As we head towards the Flame Conference on the 28th June, ukactive have asked several of the top speakers appearing at the event a few questions on the premise of their talks. This week we caught up with former Deputy Assistant Commissioner of the Metropolitan Police Maxine de Brunner, who took us through the role of leadership, diversity and continuous modernisation in developing organisations fit to meet future needs.
1. How important is it that companies continually modernise and adapt to the trends of society?
In today’s business world change has to be the new constant. We live in a digital world where fashions and favorites can change with the click of a button.
It is vital that companies constantly review, adapt and develop.
Whilst every company should have a long term strategic plan, these now need to incorporate the flexibility to accommodate almost instant change.
This need to change can come from many directions, some of them historically established such as budget and income, politics and location, others are still developing such as technology and threats to our security.
Today we are on the cusp of one of the most historical changes our country has undertaken in the form of Brexit – no one knows what this means for companies and our economy yet – but we need to be “one step ahead” of our competitors. Organisations must develop the ability to accept and embrace change to survive.
2. Why is diversity so important in any sector? How can the physical activity sector encourage a more diverse workforce?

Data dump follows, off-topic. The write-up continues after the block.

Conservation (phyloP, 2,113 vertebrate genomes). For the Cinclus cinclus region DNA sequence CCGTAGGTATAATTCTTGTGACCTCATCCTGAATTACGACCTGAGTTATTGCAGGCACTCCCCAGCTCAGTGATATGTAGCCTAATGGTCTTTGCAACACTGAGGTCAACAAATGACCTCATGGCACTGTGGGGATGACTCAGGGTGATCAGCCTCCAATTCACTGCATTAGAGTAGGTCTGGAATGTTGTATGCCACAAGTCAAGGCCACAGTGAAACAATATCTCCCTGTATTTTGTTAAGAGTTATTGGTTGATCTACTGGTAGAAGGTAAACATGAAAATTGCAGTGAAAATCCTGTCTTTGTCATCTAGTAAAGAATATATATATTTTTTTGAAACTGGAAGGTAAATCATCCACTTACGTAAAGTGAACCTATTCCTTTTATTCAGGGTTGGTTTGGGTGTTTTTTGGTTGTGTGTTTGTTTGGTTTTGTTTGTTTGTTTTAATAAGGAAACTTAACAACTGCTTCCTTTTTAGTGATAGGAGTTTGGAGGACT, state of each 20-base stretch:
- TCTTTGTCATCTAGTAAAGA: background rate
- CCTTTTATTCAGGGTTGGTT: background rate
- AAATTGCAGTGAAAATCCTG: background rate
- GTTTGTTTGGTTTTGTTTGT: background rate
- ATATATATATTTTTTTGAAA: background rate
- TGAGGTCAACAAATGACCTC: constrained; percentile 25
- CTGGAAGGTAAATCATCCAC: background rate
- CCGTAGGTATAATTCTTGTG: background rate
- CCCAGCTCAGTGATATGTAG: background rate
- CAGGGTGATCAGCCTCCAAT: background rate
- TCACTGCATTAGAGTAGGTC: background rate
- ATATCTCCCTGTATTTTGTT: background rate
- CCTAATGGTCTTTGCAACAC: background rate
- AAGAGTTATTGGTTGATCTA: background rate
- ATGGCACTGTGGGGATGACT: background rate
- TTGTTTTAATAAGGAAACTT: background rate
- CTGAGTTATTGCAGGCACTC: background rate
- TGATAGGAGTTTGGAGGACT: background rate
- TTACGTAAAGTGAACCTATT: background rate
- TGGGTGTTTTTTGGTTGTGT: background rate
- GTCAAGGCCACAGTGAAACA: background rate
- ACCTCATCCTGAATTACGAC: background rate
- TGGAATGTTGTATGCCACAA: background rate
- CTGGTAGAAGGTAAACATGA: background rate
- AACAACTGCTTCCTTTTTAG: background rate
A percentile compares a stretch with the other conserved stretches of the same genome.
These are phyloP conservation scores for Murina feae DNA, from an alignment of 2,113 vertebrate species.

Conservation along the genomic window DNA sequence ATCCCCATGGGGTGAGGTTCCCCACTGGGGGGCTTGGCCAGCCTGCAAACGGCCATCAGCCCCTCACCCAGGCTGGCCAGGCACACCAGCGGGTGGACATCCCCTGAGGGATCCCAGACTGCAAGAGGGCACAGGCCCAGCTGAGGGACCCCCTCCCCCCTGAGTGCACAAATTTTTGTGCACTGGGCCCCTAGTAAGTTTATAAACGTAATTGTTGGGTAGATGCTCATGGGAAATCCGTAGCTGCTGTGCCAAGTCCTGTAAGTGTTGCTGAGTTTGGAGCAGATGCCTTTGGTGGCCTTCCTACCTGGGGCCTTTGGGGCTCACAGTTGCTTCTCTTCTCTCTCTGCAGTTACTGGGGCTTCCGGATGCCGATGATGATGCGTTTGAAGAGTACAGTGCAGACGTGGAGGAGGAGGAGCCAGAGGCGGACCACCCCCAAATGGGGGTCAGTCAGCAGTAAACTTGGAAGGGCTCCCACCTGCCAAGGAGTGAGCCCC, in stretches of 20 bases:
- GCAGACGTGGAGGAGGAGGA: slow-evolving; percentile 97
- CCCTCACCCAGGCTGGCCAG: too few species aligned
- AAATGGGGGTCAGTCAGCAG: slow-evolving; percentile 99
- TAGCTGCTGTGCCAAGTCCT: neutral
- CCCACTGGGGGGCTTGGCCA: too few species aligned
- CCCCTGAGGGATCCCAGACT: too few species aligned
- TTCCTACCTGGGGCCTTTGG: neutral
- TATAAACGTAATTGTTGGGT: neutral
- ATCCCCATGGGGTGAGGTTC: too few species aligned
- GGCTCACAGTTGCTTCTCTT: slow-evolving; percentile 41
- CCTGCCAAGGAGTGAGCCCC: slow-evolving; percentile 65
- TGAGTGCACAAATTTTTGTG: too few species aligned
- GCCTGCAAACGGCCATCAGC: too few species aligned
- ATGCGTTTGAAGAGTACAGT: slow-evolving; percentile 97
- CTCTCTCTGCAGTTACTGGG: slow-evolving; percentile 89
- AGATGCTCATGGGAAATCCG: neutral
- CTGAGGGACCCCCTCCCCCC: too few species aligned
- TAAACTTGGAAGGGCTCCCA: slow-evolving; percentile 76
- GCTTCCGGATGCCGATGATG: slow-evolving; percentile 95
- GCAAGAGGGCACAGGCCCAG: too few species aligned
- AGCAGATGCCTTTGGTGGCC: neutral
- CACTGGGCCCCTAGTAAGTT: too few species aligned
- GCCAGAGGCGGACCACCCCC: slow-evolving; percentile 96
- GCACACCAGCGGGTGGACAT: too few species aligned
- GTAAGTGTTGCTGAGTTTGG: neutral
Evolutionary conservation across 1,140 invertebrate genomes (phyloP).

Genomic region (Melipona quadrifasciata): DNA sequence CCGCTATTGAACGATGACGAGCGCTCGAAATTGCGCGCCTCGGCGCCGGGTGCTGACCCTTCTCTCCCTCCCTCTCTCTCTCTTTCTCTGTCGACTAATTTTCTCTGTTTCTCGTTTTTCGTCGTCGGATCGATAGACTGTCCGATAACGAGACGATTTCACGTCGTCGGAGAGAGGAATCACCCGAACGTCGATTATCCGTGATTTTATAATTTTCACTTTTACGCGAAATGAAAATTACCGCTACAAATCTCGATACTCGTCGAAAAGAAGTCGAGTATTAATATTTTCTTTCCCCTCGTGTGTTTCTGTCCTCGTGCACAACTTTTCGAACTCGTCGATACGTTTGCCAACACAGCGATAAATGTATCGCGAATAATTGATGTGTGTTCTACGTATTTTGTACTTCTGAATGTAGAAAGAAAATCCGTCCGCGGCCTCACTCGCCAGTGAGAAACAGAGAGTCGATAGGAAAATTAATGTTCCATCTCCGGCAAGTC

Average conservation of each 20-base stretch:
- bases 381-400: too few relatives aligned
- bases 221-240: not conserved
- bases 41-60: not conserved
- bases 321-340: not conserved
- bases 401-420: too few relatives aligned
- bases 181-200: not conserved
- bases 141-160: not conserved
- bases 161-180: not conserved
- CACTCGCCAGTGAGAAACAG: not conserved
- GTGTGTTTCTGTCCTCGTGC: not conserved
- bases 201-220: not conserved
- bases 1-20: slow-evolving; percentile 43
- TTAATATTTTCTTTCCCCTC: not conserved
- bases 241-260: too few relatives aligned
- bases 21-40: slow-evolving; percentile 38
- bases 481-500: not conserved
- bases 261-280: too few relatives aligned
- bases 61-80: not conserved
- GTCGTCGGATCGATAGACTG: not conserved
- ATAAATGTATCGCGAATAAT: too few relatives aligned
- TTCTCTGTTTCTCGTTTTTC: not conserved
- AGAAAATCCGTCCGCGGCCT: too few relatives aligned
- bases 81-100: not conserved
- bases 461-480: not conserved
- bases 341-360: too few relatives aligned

Diversity is critical in any business it impacts the organisation’s ability to innovate and adapt in a fast-changing environment. Diversity is essential to growth and prosperity of any company because diversity breeds innovation. And innovation breeds business success.
Companies will want to look and feel like a community. Diverse groups and talents come from a range of sectors and all have a varied array of ideas. Without diversity companies are unable to be innovative, or truly forward thinking. A range of skills and experience is needed in every company, not a group of clones who all think and act the same way.
The physical activity sector can do much to help in this regard. For example – Develop a hiring and retention strategy to make your workforce resemble the community you operate in. Ask existing employees for referrals. Talk to community organizations to help find candidates. Provide diversity training in your workplace. Make diversity the golden thread that runs through you company.
3. Cyber-attacks are becoming increasingly common and high profile. How can companies best avoid cyber-attacks and protect their customer’s private data?
Firstly I would say that combatting cyber-attacks is about leadership. Is it always discussed at board level or is it something managed by your IT department? It should be a standing agenda item at all Board meetings and the CEO should always be asking for a situation report.
I have found a prevalent threat is the loss of data or unauthorised access to computers. I urge all business to secure internet enabled devices such as smart phones immediately and ensure up to date anti-virus software is loaded and effective. The easiest way into a company is through insecure channels, so criminals tend to target the easy stuff such as emails, mobile phones and laptops. These often do not have the same level of security or asset control as your work computers. This leaves all businesses vulnerable. If you have ever used your mobile phone for work purposes and you do not have up to date anti-virus software, you are risking the security of your business.
Further important considerations are staff training, testing security systems, review data policies, maintaining asset security and effective use of passwords.
Finally, and most importantly – have an action plan that you have tested. Make sure you know what you are going to do in the event of an attack and deliver the action plan immediately.
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